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Downtown Sacramento from the Capitol building. (Photo: Norcal_kt, Shutterstock)

Is It Racist: A Look at State Agency Anti-Racism Plans

We all know now that California’s water is not racist

By Thomas Buckley, June 7, 2024 2:45 am

Thanks to the good people at the State Water Resources Control Board, we all know now that California’s water is not racist, or at least as racist as it supposedly used to be.  

That’s all well and good – but what about the fish?

Or lottery tickets?

Or food?

Or California’s state-owned buildings?

Last year, the SWRCB approved its Racial Equity Action Plan and, so far, forms have been generated, outreach has been conducted, and photos on X/Twitter and Instagram have been evaluated for diversity and inclusion.  That study found that most of the pictures used by the SWRCB are of nature and do not feature people, but of those with humans “about 67% (of the X/Twitter pics)  contained at least one person of color in 2023 versus about 75% in 2022; on Instagram, about 79% contained at least one person of color in 2022 versus about 63% in 2021.”

A mixed-bag result actually, but it is interesting to know that government bureaucrats are being paid to pour through old pictures and sort them by race. What could possibly go wrong with that?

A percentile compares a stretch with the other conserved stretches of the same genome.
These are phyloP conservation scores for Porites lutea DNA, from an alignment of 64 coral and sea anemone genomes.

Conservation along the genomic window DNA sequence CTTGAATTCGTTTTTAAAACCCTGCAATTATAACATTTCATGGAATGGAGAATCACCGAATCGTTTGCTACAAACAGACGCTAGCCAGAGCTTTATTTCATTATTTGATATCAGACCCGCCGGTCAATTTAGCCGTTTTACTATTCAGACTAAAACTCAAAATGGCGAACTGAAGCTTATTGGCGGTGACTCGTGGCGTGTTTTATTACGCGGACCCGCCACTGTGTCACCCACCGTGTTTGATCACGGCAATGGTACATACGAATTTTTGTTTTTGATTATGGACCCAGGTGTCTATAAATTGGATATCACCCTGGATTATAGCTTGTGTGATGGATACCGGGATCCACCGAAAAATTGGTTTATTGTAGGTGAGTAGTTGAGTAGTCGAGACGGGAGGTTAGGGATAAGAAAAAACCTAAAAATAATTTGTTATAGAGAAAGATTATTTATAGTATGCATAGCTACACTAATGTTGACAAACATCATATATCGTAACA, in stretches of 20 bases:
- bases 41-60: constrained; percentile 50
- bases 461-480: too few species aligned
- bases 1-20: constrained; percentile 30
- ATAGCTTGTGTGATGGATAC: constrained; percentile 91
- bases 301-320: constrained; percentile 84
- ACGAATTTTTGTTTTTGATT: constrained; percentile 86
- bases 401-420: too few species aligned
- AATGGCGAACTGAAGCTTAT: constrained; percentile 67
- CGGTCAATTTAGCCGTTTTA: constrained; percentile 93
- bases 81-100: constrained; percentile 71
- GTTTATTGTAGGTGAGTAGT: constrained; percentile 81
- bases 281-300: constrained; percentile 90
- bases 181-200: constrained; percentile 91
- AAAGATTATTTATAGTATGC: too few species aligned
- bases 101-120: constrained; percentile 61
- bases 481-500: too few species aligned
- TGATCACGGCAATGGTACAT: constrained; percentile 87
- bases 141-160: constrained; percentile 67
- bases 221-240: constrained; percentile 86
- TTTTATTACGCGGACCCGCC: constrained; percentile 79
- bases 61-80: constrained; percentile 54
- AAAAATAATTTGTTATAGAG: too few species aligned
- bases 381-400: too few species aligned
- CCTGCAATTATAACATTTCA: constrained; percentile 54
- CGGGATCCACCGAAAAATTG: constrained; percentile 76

One of the more controversial aspects of the plan – paying activists and stakeholders and presumably regular people to show up at SWRCB events and meetings has been shelved so far – no money.

Compared to a random section of four other state agencies, the SWRCB does seem to have the most time and effort invested into making sure it’s not racist, though a couple are not far behind.

The state’s Department of Fish and Wildlife is working diligently to “embed” equity throughout its processes as can be seen here:

Equity-Priorities. (Photo: cdfw.ca.gov)

The CDFW has an internal task force to help create and install the JEDI concept – Justice, Equity, Diversity, and Inclusion – at the agency.

For example, the department “Recognizes that predominantly Black, Indigenous, people of color, low-income, and rural communities have historically been underrepresented in the policy setting or decision-making process…” The sentence is rather oddly constructed – “predominantly Black”? – but you get the point.

As to “equity,” the CDFW  is dedicated to “A process of eliminating disparities and improving outcomes for everyone…” and  Intentional and continual practice of changing policies, practices, systems, and structures by prioritizing measurable change in the lives of people.”

So is that mandating everyone catch three – not two, not four – fish when they head to the lake?  

The department has, of course, an action plan and while it may not be as detailed as the water plan, it was created about two years before so that’s a plus.   

The Department of Food and Agriculture also appear to be going rather whole hog on the equity concept as well.  

It has an internal DEI committee that is “is dedicated to uplifting the perspectives and experiences that arise from racial, ethnic, socio-economic, sexual orientation, gender, ability and disabilities, age, religion, and all other forms of diversity within California.”